(Harvey and Heseltine 634)Also, Thompson states that ” Romanticism was shapedby the ideals of the French Revolution. ” (895) Finally,Vinaver declares that the Revolution served as “a greatsource of the problems and tendencies of Romanticproper. ” (6) The Revolution also inspired many writers towrite romantically. Peyre points this out when he says that itis wrong to call writers “revolutionaries” but when he writesabout revolution- inspired works, he states: “in almost all ofthem revolution- inspired romantic writers could bedetected a feeling of revolt.
. . inspired by passion anddirected against morals which were considered tooconstraining. ” (59) This shows how the writers stood forand supported the revolution that had occurred forty yearsbefore. Thompson makes a clear point along this line whenhe states that “Romanticism was a major literary andcultural movement that emerged out of the FrenchRevolutionary spirit of the late 1700’s. .
. ” (895) In France,the Romantic Poets, especially Victor Hugo and Alfred deVigney, gave their attention towards the problems arisingout of the French Revolution. (Peyre 59) Alfred de Mussetwrote philosophically moving lyrics. (Compton’s InteractiveEncyclopedia “French Literature”) Alphonse de Lamartine”delicately analyzed his own emotions”. (Compton’sInteractive Encyclopedia “French Literature”) Joseph deMaistre, another major figure whose strong political viewsmade him totally oppose the war, still took the Revolutionin to consideration when writing. (60) Leinward supportsthis idea when he says “Poets were moved by the greatevents of their lives, including the French Revolution.
“(528) Hugo, the greatest poet of the 19th century France,perhaps of all French Literature, was the major figure of theRomantic Movement. (Harvey and Halestine 350) HisHernani helped win the revolt against the classic rules ofliterature. (Compton’s Interactive Encyclopedia, “FrenchLiterature”) His most famous work, Les Miserables, was anovel about the suffering of humanity during the Revolution. (Leinward 529) Vigney, a poet, dramatist, and novelist,played a large role in the Romanticism of the 1820’s. Hisplay, Chatterton, dramatized the misfortune of the poet in a”materialist and pitiless” society.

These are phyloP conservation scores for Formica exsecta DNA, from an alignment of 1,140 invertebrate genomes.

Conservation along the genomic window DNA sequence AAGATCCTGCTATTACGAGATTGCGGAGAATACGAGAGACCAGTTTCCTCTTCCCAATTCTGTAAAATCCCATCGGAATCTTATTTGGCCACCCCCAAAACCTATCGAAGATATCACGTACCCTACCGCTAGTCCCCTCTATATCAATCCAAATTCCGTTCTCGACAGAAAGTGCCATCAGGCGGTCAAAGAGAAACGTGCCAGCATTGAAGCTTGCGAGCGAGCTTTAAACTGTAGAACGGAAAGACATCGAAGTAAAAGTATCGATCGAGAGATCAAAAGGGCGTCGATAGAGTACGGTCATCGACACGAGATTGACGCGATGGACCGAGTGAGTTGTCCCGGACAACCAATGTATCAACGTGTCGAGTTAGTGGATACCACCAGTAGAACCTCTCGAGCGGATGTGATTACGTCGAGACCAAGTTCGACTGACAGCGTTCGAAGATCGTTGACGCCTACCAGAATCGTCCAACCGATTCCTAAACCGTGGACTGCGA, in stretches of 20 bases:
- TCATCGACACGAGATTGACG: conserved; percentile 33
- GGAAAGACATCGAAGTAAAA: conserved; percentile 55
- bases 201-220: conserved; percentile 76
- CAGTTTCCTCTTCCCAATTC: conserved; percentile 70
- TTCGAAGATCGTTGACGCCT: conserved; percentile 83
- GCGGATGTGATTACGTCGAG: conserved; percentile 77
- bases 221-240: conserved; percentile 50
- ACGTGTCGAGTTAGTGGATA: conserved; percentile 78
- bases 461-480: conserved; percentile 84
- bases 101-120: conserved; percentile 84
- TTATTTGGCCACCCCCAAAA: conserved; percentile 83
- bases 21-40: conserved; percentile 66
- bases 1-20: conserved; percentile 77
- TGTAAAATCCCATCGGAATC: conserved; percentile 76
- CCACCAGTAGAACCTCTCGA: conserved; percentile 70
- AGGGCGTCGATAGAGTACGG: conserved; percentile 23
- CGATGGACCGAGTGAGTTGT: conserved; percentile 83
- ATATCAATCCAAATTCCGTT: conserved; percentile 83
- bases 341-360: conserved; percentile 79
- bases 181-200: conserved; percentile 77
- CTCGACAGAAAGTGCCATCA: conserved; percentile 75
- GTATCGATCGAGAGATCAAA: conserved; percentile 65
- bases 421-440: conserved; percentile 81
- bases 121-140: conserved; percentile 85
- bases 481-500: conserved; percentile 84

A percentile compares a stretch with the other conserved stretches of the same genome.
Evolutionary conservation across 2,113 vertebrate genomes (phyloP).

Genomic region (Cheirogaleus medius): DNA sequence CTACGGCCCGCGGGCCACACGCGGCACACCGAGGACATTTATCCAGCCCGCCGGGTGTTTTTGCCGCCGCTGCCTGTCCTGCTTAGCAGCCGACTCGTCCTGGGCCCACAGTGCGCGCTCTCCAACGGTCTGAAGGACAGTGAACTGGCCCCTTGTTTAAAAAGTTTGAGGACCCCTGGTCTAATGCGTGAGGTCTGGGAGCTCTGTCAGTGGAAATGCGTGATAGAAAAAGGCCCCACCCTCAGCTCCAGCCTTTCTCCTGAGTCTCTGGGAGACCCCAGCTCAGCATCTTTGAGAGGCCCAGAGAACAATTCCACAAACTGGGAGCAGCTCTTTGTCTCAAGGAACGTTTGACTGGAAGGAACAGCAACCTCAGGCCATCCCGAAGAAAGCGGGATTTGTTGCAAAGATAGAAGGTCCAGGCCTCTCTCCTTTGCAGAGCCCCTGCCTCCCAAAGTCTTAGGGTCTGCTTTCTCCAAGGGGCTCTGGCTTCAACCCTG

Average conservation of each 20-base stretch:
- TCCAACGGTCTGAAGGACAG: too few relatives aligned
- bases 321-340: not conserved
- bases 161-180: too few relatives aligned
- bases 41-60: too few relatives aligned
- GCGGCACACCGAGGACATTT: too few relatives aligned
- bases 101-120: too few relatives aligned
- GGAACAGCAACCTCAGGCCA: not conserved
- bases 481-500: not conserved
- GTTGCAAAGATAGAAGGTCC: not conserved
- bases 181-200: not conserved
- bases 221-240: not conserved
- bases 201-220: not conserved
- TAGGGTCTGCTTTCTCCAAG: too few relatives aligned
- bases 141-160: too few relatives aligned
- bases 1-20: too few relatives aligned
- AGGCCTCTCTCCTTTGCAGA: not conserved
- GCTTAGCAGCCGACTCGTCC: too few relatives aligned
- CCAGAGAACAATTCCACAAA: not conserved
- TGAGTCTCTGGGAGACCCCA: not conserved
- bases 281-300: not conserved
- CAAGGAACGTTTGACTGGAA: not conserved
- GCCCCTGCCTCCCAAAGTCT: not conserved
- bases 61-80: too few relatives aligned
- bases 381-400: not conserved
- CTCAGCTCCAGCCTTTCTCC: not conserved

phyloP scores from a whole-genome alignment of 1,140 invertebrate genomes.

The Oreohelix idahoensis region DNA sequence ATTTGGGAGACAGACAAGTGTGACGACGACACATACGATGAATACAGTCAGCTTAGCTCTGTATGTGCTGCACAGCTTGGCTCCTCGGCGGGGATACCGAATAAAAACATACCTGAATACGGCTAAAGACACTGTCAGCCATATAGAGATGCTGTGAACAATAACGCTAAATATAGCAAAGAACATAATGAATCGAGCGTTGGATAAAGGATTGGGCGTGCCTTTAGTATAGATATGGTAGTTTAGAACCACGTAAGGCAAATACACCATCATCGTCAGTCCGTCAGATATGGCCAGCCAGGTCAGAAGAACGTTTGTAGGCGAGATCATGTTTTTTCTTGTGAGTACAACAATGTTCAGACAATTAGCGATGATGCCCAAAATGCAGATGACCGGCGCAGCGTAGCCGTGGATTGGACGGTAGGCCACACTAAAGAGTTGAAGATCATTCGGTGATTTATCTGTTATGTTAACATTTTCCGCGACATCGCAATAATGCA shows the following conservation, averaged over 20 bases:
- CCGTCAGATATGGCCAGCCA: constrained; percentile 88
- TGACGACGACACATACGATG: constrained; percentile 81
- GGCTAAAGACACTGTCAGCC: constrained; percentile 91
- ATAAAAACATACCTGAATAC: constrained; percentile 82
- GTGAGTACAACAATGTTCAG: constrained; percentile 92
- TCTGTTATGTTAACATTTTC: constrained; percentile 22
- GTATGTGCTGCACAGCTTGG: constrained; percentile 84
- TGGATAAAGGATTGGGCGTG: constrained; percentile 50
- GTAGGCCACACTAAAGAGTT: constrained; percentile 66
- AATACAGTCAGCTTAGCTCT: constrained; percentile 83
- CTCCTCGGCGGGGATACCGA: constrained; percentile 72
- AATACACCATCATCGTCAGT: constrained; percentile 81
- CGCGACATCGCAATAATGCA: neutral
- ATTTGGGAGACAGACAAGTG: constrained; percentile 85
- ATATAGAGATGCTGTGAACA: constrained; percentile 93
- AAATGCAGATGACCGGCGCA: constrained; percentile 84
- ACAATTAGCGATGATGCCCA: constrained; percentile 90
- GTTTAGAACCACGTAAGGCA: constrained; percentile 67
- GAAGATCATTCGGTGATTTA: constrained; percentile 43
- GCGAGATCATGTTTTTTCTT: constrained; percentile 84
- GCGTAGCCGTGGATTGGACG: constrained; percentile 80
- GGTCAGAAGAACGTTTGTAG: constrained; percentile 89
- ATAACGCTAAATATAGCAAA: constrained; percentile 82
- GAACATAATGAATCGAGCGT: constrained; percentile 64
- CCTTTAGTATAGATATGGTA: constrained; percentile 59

(Compton’s InteractiveEncyclopedia “Vigny”) Alfred de Musset’s philosophicalpoetry played a major role in the Romanticism of the1820’s. (Compton’s Interactive Encyclopedia “FrenchLiterature”) Harvey and Heseltine say that “Musset isusually classed with Hugo, Lamartine, and Vigny as one ofthe four great figures of the Romantic Movement. . . “(Harvey and Heseltine 502) His lyrical poetry mixedsuffering and passion such as in Le Souvenir. (502)Lamartine, described by Harvey and Heseltine as “one ofthe four great poets of the Romantic Movement” (390),expressed his appreciation for nature as a “reflection of hisown moods” in his Meditations poetiques.
(390) Thisshows how Romantic poets could display their love fornature and human qualities of thought at the same time. Joseph de Maistre whose “inconsistent and impassionedideas about the Revolution influenced Vigny, wasimpressed by the divine greatness of the Revolution. . . . “(Peyne 59) The Revolution and the idea how it was”controlled by a mighty force” inspired him to write andcelebrate it as being divine in Te Deum.
(59) The researchpresented in this paper has shown that the FrenchRevolution of 1789 greatly influenced the Romanticliterature of the proceeding 19th century France. TheFrench cultural values before and during the revolution havebeen presented. The different aspects of Romanticism havebeen reviewed in detail. Then relations with examplesbetween the Revolution and Romanticism were presented. In closing, I have shown how the French Revolution hashad a remarkable effect on French Romantic literature inthe 19th century.